Bare Skin on Briny Waters review at Pleasance Courtyard, Edinburgh – ‘as beautiful as it sounds’

Bare Skin on Briny Waters Bare Skin on Briny Waters
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Hull-based Bellow Theatre’s Bare Skin on Briny Waters is as beautiful as it sounds. Tabitha Mortiboy and Maureen Lennon’s understated two-hander slots together a pair of tangentially intersecting monologues, then sets them against a backing of meandering acoustic guitar, played live by Mortiboy.

It’s the softer end of gig-theatre, the dramatic equivalent of a Laura Marling song: sad, sensitive, soulful and stirring. A howl of rage, whispered into the wind from a clifftop.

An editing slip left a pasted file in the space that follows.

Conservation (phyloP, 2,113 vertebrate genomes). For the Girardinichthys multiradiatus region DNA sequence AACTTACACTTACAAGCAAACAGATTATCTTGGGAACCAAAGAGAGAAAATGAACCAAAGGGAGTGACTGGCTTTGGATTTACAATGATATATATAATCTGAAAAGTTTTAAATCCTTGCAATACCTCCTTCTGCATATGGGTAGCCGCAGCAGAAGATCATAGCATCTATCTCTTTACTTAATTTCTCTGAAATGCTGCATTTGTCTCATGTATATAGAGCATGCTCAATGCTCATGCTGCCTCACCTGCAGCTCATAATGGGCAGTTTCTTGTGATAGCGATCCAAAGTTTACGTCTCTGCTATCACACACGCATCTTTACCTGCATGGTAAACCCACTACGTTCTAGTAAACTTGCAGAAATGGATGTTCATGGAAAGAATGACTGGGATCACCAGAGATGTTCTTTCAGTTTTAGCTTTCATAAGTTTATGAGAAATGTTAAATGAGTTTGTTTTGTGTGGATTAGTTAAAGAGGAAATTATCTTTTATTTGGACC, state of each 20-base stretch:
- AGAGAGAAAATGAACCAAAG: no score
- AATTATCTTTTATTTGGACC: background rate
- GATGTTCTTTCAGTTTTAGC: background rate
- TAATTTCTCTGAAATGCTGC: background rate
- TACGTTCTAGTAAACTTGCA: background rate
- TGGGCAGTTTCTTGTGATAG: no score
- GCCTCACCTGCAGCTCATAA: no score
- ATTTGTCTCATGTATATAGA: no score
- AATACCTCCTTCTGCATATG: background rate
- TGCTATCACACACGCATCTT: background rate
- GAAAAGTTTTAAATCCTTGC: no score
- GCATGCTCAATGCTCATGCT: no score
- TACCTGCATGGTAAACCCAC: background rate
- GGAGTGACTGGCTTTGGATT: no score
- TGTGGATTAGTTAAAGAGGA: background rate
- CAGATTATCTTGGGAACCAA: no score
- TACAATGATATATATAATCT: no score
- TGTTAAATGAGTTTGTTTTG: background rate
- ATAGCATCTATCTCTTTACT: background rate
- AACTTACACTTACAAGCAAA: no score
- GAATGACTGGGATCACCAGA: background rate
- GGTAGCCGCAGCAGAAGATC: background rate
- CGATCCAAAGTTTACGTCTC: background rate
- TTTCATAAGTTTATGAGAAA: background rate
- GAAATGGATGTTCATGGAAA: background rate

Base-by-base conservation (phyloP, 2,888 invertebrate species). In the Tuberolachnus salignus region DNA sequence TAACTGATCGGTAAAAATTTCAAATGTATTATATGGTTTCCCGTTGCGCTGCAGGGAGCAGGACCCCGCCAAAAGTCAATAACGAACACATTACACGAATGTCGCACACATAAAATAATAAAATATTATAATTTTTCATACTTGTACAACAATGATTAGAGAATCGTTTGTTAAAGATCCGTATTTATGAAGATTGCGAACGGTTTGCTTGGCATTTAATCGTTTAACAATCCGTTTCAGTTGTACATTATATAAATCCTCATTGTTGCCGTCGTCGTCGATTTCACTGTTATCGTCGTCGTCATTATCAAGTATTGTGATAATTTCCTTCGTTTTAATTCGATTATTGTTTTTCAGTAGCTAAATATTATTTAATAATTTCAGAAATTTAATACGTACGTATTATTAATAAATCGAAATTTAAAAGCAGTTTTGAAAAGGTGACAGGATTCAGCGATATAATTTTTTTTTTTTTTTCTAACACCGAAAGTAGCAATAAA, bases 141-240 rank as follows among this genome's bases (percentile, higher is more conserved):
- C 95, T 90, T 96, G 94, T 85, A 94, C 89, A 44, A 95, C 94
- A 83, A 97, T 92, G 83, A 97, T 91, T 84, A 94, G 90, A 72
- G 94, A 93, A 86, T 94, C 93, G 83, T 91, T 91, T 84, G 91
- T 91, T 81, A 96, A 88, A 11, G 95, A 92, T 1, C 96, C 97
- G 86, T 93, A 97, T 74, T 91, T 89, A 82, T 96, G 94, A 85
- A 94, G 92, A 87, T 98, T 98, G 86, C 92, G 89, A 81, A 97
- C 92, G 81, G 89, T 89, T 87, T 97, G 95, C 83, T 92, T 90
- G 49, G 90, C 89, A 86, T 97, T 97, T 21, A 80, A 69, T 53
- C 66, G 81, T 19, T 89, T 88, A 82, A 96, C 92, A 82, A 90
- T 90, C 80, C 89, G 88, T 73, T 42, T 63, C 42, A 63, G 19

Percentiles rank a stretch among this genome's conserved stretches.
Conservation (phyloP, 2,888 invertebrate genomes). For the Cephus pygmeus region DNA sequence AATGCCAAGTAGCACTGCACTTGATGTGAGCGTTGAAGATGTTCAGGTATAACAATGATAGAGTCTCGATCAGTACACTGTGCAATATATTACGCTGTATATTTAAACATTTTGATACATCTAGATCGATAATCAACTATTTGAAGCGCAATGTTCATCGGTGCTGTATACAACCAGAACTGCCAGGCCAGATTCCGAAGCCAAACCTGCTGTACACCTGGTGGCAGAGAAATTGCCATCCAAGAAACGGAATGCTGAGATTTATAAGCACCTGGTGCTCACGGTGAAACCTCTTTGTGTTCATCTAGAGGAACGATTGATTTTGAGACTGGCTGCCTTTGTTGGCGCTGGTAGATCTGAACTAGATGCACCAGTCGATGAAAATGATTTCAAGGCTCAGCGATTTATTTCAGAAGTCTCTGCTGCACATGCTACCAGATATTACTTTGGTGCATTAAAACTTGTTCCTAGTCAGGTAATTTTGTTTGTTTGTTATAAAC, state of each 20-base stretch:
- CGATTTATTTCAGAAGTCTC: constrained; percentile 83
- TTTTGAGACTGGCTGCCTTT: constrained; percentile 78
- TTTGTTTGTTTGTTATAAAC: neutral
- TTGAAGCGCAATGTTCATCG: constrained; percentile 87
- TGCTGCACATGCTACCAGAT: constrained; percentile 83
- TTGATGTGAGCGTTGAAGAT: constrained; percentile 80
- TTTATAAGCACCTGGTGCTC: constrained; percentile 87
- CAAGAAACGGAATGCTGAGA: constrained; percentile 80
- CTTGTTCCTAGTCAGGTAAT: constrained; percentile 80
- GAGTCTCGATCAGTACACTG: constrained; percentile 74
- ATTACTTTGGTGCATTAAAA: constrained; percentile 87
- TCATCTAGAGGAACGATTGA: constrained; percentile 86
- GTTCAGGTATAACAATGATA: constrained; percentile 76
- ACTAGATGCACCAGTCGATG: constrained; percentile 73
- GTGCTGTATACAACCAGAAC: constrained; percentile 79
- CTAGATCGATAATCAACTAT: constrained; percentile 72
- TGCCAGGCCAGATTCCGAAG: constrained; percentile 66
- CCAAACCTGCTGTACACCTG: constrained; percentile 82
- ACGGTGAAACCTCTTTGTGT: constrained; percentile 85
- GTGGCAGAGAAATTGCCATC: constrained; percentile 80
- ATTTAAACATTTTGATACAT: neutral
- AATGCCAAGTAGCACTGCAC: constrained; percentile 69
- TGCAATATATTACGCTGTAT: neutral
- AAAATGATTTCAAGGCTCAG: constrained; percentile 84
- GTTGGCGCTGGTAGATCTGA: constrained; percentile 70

Staged simply on a circle of shattered mirrors, the show explores the lives of two women, both increasingly uncertain that they are living the lives they want. Sophie (Lennon, modest and morose) is halfway down the road already, unhappily married and quietly suppressing her anxiety in resonant dreams of Scheherazade.

Annie (a frank, feline Charlie Sellers) – just embarking on a life of admin and domesticity – has been granted a precious reprieve: her long-term boyfriend is in a coma. She’s not sure she wants him to wake up.

Mortiboy and Lennon’s writing – a tapestry of memories, stories and unfinished thoughts – has a slow-burning, plaintive anxiety about it. It’s eloquent too, the lapping waves of a vast ocean, articulating crushing truth with unshowy, uncontrived grace. A quietly devastating hour.

Two soft, soulful monologues beautifully interwoven to acoustic accompaniment from Hull-based Bellow Theatre